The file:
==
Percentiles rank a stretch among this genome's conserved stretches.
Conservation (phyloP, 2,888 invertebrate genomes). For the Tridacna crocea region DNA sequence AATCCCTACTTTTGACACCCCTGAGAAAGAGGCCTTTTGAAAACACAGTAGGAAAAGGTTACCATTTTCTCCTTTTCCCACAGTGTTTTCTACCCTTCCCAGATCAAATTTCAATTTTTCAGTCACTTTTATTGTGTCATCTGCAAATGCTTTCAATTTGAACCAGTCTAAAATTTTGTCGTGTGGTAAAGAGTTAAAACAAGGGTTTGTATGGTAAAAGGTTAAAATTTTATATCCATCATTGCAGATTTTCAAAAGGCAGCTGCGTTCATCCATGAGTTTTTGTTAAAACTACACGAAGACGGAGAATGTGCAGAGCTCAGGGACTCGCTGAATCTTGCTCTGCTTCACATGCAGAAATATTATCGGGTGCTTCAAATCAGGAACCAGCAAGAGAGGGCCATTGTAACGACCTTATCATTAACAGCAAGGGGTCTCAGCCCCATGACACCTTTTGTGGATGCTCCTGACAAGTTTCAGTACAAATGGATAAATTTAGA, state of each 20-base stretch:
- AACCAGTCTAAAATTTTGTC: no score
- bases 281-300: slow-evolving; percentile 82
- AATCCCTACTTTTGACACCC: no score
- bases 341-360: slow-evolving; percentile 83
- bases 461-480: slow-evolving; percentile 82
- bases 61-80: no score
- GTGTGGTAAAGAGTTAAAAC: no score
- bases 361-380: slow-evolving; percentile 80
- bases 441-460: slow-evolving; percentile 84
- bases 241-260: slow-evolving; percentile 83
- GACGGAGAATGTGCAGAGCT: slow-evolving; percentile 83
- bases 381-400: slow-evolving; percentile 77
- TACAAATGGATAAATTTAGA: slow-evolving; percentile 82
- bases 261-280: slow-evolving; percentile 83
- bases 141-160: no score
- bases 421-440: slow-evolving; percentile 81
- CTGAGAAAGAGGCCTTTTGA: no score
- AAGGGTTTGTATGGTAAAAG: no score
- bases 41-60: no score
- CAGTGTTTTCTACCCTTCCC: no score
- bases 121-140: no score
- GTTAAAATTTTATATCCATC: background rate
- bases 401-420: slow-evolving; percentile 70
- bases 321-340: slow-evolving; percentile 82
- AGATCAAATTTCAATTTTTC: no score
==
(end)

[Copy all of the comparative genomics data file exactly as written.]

Percentiles rank a stretch among this genome's conserved stretches.
Conservation (phyloP, 2,888 invertebrate genomes). For the Tridacna crocea region DNA sequence AATCCCTACTTTTGACACCCCTGAGAAAGAGGCCTTTTGAAAACACAGTAGGAAAAGGTTACCATTTTCTCCTTTTCCCACAGTGTTTTCTACCCTTCCCAGATCAAATTTCAATTTTTCAGTCACTTTTATTGTGTCATCTGCAAATGCTTTCAATTTGAACCAGTCTAAAATTTTGTCGTGTGGTAAAGAGTTAAAACAAGGGTTTGTATGGTAAAAGGTTAAAATTTTATATCCATCATTGCAGATTTTCAAAAGGCAGCTGCGTTCATCCATGAGTTTTTGTTAAAACTACACGAAGACGGAGAATGTGCAGAGCTCAGGGACTCGCTGAATCTTGCTCTGCTTCACATGCAGAAATATTATCGGGTGCTTCAAATCAGGAACCAGCAAGAGAGGGCCATTGTAACGACCTTATCATTAACAGCAAGGGGTCTCAGCCCCATGACACCTTTTGTGGATGCTCCTGACAAGTTTCAGTACAAATGGATAAATTTAGA, state of each 20-base stretch:
- AACCAGTCTAAAATTTTGTC: no score
- bases 281-300: slow-evolving; percentile 82
- AATCCCTACTTTTGACACCC: no score
- bases 341-360: slow-evolving; percentile 83
- bases 461-480: slow-evolving; percentile 82
- bases 61-80: no score
- GTGTGGTAAAGAGTTAAAAC: no score
- bases 361-380: slow-evolving; percentile 80
- bases 441-460: slow-evolving; percentile 84
- bases 241-260: slow-evolving; percentile 83
- GACGGAGAATGTGCAGAGCT: slow-evolving; percentile 83
- bases 381-400: slow-evolving; percentile 77
- TACAAATGGATAAATTTAGA: slow-evolving; percentile 82
- bases 261-280: slow-evolving; percentile 83
- bases 141-160: no score
- bases 421-440: slow-evolving; percentile 81
- CTGAGAAAGAGGCCTTTTGA: no score
- AAGGGTTTGTATGGTAAAAG: no score
- bases 41-60: no score
- CAGTGTTTTCTACCCTTCCC: no score
- bases 121-140: no score
- GTTAAAATTTTATATCCATC: background rate
- bases 401-420: slow-evolving; percentile 70
- bases 321-340: slow-evolving; percentile 82
- AGATCAAATTTCAATTTTTC: no score